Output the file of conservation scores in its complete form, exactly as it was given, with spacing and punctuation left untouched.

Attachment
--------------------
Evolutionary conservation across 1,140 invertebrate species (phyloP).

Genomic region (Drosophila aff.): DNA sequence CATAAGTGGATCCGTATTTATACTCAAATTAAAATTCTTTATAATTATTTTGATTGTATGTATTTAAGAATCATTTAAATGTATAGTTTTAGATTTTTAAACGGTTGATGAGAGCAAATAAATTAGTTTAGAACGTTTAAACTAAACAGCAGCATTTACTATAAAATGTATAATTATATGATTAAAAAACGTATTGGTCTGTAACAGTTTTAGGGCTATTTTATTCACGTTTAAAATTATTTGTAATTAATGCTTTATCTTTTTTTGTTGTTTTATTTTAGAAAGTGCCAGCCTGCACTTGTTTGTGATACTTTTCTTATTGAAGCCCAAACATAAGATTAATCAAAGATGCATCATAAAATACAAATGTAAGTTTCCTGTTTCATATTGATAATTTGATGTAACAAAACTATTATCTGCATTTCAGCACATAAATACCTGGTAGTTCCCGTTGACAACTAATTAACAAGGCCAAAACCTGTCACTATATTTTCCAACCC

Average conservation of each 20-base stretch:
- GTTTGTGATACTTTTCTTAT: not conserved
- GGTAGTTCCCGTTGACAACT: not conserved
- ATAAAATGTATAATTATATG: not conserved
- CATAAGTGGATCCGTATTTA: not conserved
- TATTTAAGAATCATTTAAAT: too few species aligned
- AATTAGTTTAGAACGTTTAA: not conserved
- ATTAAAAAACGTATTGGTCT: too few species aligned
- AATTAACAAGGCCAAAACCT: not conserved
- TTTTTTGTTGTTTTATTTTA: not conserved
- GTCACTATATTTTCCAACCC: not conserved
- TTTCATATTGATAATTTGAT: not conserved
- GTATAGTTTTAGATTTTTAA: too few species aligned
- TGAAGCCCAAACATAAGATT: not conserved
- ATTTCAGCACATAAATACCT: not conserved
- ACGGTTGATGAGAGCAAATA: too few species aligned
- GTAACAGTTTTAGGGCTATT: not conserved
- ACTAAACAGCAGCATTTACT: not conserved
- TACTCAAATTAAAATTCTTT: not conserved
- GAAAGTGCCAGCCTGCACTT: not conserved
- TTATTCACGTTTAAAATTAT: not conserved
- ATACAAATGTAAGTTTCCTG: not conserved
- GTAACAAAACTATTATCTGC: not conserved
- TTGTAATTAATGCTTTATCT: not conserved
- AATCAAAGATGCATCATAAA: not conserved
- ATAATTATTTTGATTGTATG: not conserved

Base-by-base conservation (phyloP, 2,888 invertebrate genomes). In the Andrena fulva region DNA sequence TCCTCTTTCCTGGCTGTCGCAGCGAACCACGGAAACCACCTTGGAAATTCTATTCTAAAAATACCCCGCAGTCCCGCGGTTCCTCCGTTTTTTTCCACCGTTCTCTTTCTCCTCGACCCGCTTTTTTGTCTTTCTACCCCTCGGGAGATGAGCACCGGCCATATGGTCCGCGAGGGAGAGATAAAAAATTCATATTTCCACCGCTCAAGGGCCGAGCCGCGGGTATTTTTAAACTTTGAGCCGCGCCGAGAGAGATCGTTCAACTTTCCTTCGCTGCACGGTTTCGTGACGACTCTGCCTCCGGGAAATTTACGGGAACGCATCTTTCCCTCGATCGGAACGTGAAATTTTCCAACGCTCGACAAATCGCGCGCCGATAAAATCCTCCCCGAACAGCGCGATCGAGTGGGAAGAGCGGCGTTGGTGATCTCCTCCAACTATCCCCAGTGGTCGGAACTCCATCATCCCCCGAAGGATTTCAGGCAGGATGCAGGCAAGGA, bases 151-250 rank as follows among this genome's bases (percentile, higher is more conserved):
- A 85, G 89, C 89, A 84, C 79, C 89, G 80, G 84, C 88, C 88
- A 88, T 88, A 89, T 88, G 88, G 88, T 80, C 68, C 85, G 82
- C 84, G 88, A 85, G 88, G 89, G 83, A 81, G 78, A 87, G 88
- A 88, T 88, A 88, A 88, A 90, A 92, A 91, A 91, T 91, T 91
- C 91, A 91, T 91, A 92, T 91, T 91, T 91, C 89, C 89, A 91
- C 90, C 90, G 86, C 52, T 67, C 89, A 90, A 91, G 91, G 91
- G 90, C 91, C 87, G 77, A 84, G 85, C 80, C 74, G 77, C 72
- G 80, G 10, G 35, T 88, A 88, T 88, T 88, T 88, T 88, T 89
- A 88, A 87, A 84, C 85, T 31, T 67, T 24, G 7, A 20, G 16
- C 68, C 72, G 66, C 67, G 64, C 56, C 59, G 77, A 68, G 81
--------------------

Evolutionary conservation across 1,140 invertebrate species (phyloP).

Genomic region (Drosophila aff.): DNA sequence CATAAGTGGATCCGTATTTATACTCAAATTAAAATTCTTTATAATTATTTTGATTGTATGTATTTAAGAATCATTTAAATGTATAGTTTTAGATTTTTAAACGGTTGATGAGAGCAAATAAATTAGTTTAGAACGTTTAAACTAAACAGCAGCATTTACTATAAAATGTATAATTATATGATTAAAAAACGTATTGGTCTGTAACAGTTTTAGGGCTATTTTATTCACGTTTAAAATTATTTGTAATTAATGCTTTATCTTTTTTTGTTGTTTTATTTTAGAAAGTGCCAGCCTGCACTTGTTTGTGATACTTTTCTTATTGAAGCCCAAACATAAGATTAATCAAAGATGCATCATAAAATACAAATGTAAGTTTCCTGTTTCATATTGATAATTTGATGTAACAAAACTATTATCTGCATTTCAGCACATAAATACCTGGTAGTTCCCGTTGACAACTAATTAACAAGGCCAAAACCTGTCACTATATTTTCCAACCC

Average conservation of each 20-base stretch:
- GTTTGTGATACTTTTCTTAT: not conserved
- GGTAGTTCCCGTTGACAACT: not conserved
- ATAAAATGTATAATTATATG: not conserved
- CATAAGTGGATCCGTATTTA: not conserved
- TATTTAAGAATCATTTAAAT: too few species aligned
- AATTAGTTTAGAACGTTTAA: not conserved
- ATTAAAAAACGTATTGGTCT: too few species aligned
- AATTAACAAGGCCAAAACCT: not conserved
- TTTTTTGTTGTTTTATTTTA: not conserved
- GTCACTATATTTTCCAACCC: not conserved
- TTTCATATTGATAATTTGAT: not conserved
- GTATAGTTTTAGATTTTTAA: too few species aligned
- TGAAGCCCAAACATAAGATT: not conserved
- ATTTCAGCACATAAATACCT: not conserved
- ACGGTTGATGAGAGCAAATA: too few species aligned
- GTAACAGTTTTAGGGCTATT: not conserved
- ACTAAACAGCAGCATTTACT: not conserved
- TACTCAAATTAAAATTCTTT: not conserved
- GAAAGTGCCAGCCTGCACTT: not conserved
- TTATTCACGTTTAAAATTAT: not conserved
- ATACAAATGTAAGTTTCCTG: not conserved
- GTAACAAAACTATTATCTGC: not conserved
- TTGTAATTAATGCTTTATCT: not conserved
- AATCAAAGATGCATCATAAA: not conserved
- ATAATTATTTTGATTGTATG: not conserved

Base-by-base conservation (phyloP, 2,888 invertebrate genomes). In the Andrena fulva region DNA sequence TCCTCTTTCCTGGCTGTCGCAGCGAACCACGGAAACCACCTTGGAAATTCTATTCTAAAAATACCCCGCAGTCCCGCGGTTCCTCCGTTTTTTTCCACCGTTCTCTTTCTCCTCGACCCGCTTTTTTGTCTTTCTACCCCTCGGGAGATGAGCACCGGCCATATGGTCCGCGAGGGAGAGATAAAAAATTCATATTTCCACCGCTCAAGGGCCGAGCCGCGGGTATTTTTAAACTTTGAGCCGCGCCGAGAGAGATCGTTCAACTTTCCTTCGCTGCACGGTTTCGTGACGACTCTGCCTCCGGGAAATTTACGGGAACGCATCTTTCCCTCGATCGGAACGTGAAATTTTCCAACGCTCGACAAATCGCGCGCCGATAAAATCCTCCCCGAACAGCGCGATCGAGTGGGAAGAGCGGCGTTGGTGATCTCCTCCAACTATCCCCAGTGGTCGGAACTCCATCATCCCCCGAAGGATTTCAGGCAGGATGCAGGCAAGGA, bases 151-250 rank as follows among this genome's bases (percentile, higher is more conserved):
- A 85, G 89, C 89, A 84, C 79, C 89, G 80, G 84, C 88, C 88
- A 88, T 88, A 89, T 88, G 88, G 88, T 80, C 68, C 85, G 82
- C 84, G 88, A 85, G 88, G 89, G 83, A 81, G 78, A 87, G 88
- A 88, T 88, A 88, A 88, A 90, A 92, A 91, A 91, T 91, T 91
- C 91, A 91, T 91, A 92, T 91, T 91, T 91, C 89, C 89, A 91
- C 90, C 90, G 86, C 52, T 67, C 89, A 90, A 91, G 91, G 91
- G 90, C 91, C 87, G 77, A 84, G 85, C 80, C 74, G 77, C 72
- G 80, G 10, G 35, T 88, A 88, T 88, T 88, T 88, T 88, T 89
- A 88, A 87, A 84, C 85, T 31, T 67, T 24, G 7, A 20, G 16
- C 68, C 72, G 66, C 67, G 64, C 56, C 59, G 77, A 68, G 81